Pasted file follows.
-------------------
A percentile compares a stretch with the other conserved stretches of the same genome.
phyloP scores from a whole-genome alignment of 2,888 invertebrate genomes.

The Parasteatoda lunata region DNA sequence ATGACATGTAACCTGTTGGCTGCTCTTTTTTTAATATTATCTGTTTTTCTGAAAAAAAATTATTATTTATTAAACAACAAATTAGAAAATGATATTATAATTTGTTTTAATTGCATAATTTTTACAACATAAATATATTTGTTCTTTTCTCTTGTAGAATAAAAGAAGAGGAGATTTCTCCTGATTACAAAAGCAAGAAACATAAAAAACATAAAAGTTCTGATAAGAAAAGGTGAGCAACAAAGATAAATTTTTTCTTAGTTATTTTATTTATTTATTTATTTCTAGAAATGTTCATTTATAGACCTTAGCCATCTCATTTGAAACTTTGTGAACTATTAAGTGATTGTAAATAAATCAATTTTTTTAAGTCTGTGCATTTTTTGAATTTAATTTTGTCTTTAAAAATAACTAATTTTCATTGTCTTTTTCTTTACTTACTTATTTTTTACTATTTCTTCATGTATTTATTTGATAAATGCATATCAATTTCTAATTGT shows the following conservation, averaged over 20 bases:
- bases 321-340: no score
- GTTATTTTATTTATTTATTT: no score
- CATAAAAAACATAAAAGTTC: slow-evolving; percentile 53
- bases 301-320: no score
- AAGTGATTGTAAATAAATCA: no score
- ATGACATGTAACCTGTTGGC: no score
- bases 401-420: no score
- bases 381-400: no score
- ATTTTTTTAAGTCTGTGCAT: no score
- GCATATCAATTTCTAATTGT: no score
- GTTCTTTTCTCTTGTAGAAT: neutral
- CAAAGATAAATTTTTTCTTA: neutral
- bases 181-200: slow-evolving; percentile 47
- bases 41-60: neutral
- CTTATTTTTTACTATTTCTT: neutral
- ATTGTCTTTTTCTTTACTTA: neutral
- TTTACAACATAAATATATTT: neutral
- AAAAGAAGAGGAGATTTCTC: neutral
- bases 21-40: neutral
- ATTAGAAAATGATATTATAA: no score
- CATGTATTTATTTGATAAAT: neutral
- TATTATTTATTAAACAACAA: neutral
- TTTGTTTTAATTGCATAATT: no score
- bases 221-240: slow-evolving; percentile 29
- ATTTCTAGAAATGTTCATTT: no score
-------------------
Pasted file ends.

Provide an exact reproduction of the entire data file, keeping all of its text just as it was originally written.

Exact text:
A percentile compares a stretch with the other conserved stretches of the same genome.
phyloP scores from a whole-genome alignment of 2,888 invertebrate genomes.

The Parasteatoda lunata region DNA sequence ATGACATGTAACCTGTTGGCTGCTCTTTTTTTAATATTATCTGTTTTTCTGAAAAAAAATTATTATTTATTAAACAACAAATTAGAAAATGATATTATAATTTGTTTTAATTGCATAATTTTTACAACATAAATATATTTGTTCTTTTCTCTTGTAGAATAAAAGAAGAGGAGATTTCTCCTGATTACAAAAGCAAGAAACATAAAAAACATAAAAGTTCTGATAAGAAAAGGTGAGCAACAAAGATAAATTTTTTCTTAGTTATTTTATTTATTTATTTATTTCTAGAAATGTTCATTTATAGACCTTAGCCATCTCATTTGAAACTTTGTGAACTATTAAGTGATTGTAAATAAATCAATTTTTTTAAGTCTGTGCATTTTTTGAATTTAATTTTGTCTTTAAAAATAACTAATTTTCATTGTCTTTTTCTTTACTTACTTATTTTTTACTATTTCTTCATGTATTTATTTGATAAATGCATATCAATTTCTAATTGT shows the following conservation, averaged over 20 bases:
- bases 321-340: no score
- GTTATTTTATTTATTTATTT: no score
- CATAAAAAACATAAAAGTTC: slow-evolving; percentile 53
- bases 301-320: no score
- AAGTGATTGTAAATAAATCA: no score
- ATGACATGTAACCTGTTGGC: no score
- bases 401-420: no score
- bases 381-400: no score
- ATTTTTTTAAGTCTGTGCAT: no score
- GCATATCAATTTCTAATTGT: no score
- GTTCTTTTCTCTTGTAGAAT: neutral
- CAAAGATAAATTTTTTCTTA: neutral
- bases 181-200: slow-evolving; percentile 47
- bases 41-60: neutral
- CTTATTTTTTACTATTTCTT: neutral
- ATTGTCTTTTTCTTTACTTA: neutral
- TTTACAACATAAATATATTT: neutral
- AAAAGAAGAGGAGATTTCTC: neutral
- bases 21-40: neutral
- ATTAGAAAATGATATTATAA: no score
- CATGTATTTATTTGATAAAT: neutral
- TATTATTTATTAAACAACAA: neutral
- TTTGTTTTAATTGCATAATT: no score
- bases 221-240: slow-evolving; percentile 29
- ATTTCTAGAAATGTTCATTT: no score